Parent Care Coordinator Training

What is BNA’s Parent Care Coordinator Training?

The Parent Care Coordinator Training reflects BNA’s on-going commitment to making certain that parents experiencing a prenatal diagnosis find comprehensive, trauma-informed and life-affirming care no matter where they live in the U.S.  The training program consists of an initial in-person training day, and then completion of a series of recorded modules which are offered online. BNA will offer four in-person training days in 2022 in four different cities across the U.S.  BNA will also offer newly trained organizations an on-line mentoring platform and certification opportunities.

What is unique about the BNA model of care?

The BNA model of care provides case management support which is comprehensive in scope, trauma-informed and parent-centered. The model is unique in several additional ways. First, it is rooted in Catholic ethics and pastoral care ​so is complementary to existing medical services.  
 
In addition, it focuses on the prenatal diagnosis as the traumatic event which makes support available to more parents. Other​ service models addressing the needs of parents experiencing a prenatal diagnosis focus on the likelihood of infant loss at birth as the crisis around which service provision is provided.  ​A small percentage of parents experiencing a prenatal diagnosis fall into that category.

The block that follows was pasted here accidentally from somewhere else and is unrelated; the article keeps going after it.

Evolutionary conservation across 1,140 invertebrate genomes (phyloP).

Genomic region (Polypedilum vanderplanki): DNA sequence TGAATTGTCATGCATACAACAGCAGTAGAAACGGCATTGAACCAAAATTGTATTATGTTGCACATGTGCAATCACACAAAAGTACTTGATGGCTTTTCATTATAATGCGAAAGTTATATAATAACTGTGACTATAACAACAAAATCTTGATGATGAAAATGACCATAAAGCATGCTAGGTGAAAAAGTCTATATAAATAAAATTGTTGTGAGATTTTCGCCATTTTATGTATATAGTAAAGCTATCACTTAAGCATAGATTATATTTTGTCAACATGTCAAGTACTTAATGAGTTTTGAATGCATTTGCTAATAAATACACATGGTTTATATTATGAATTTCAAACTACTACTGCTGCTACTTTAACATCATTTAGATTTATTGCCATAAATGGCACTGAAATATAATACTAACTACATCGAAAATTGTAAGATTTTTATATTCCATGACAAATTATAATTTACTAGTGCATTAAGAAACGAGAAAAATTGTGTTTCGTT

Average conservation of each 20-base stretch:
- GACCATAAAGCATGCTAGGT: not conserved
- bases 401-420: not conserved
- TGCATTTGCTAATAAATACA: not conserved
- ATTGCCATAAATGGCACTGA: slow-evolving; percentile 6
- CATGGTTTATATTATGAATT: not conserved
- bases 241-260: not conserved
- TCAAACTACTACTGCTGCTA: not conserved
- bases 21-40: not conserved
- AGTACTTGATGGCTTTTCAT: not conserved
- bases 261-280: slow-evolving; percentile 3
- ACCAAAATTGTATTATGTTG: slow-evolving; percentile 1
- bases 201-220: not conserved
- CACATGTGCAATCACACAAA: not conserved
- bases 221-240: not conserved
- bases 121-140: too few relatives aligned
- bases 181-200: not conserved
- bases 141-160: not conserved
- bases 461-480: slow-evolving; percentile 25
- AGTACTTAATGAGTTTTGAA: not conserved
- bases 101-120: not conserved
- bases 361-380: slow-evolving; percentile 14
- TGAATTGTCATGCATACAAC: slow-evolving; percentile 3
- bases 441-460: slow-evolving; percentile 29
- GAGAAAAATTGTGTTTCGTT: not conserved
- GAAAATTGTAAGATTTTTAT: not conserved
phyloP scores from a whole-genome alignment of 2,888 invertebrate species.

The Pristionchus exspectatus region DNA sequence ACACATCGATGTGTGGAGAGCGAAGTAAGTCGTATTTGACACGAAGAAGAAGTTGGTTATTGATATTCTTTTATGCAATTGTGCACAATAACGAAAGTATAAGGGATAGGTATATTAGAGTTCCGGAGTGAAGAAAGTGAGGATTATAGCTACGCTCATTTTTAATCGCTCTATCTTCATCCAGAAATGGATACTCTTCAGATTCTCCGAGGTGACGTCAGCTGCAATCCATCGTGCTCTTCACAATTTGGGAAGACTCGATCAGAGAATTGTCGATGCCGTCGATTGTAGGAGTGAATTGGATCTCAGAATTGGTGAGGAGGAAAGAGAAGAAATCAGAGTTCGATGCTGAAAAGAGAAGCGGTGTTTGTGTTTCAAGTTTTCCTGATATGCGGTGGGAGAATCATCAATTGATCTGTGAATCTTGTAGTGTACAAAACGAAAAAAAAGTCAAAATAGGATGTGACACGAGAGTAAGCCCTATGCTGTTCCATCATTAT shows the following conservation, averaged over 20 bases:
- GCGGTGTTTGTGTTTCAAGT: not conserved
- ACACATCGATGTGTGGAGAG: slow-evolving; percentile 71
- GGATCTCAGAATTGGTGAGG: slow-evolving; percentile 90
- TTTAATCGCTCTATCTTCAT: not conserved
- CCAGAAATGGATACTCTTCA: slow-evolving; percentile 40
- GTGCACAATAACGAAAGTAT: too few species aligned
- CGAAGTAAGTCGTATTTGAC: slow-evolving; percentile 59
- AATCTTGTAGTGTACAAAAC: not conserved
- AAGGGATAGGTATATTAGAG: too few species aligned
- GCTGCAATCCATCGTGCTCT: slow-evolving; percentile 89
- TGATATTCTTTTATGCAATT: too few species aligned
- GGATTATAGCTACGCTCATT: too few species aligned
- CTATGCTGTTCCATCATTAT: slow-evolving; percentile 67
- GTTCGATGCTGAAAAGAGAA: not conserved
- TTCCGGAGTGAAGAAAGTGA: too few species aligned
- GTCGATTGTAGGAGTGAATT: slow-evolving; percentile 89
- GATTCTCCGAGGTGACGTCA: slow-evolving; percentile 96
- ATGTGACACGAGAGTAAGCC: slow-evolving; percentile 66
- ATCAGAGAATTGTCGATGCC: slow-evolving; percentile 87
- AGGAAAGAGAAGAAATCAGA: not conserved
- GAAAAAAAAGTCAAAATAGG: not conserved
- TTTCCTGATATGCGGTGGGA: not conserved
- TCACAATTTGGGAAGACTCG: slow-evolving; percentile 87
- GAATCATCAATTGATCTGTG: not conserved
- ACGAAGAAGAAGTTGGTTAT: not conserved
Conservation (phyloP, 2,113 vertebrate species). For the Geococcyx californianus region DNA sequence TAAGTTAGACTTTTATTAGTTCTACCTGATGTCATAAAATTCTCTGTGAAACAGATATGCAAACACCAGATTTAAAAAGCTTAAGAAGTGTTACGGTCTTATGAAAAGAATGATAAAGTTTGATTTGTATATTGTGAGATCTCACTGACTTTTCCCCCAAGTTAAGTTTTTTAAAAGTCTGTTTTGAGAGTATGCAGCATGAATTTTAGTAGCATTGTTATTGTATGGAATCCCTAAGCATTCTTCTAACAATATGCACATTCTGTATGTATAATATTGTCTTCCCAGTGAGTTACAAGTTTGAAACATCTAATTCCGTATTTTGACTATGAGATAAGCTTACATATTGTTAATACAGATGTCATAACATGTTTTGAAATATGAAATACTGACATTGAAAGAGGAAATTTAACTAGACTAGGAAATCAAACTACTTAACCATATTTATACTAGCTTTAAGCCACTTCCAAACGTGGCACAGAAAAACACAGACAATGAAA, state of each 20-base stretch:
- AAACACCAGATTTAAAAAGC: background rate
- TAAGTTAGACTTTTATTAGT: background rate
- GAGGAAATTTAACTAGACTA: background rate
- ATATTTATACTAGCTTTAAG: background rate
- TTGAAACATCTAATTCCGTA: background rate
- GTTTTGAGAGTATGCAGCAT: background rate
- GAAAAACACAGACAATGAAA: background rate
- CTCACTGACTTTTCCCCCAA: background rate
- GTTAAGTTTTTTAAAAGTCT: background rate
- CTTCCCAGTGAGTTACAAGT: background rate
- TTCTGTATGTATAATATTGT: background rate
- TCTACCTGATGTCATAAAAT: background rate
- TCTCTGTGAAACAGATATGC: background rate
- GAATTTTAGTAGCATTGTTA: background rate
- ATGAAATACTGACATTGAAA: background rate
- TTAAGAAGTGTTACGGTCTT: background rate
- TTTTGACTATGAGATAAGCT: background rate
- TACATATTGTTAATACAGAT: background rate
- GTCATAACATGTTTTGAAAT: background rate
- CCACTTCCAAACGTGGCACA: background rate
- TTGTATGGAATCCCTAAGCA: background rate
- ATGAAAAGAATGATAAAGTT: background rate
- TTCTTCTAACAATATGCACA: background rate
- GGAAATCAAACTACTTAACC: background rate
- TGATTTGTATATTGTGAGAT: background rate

Finally, the BNA model offers a cost-effective option for organizations considering service development because it does not rely on medical professionals such as nurses or nurse case managers for service provision.

 

BNA’s Parent Care Coordinator Training will prepare attendees to provide

On-going connection for the parents and community for their unborn baby recognizing their unique relationship with their child,
On-going assurance of the beauty and dignity of that child’s life both before birth and after while informing parents regarding realistic options for goals and care for their baby,
Collaborative relationships with parents that seek both to address the trauma and grief of the diagnosis and to prepare them with practical guidance, education, referrals and support for the birth and whatever lies beyond,
An active witness of God’s faithfulness in difficult circumstances with the development of a personalized plan of care.

What do parents think about the BNA model of care?

96% of the parents supported by BNA considered the model of care important to their personal well-being in the experience of carrying to term following a prenatal diagnosis.  Similarly, 96% indicated that the BNA model of care had a positive impact on their communications and relationships with their medical providers.

All parents surveyed indicated that the support provided by BNA was not otherwise available to them, and 100% said they would refer other parents to BNA.

Would you like more information regarding BNA Parent Care Coordinator Training?

 

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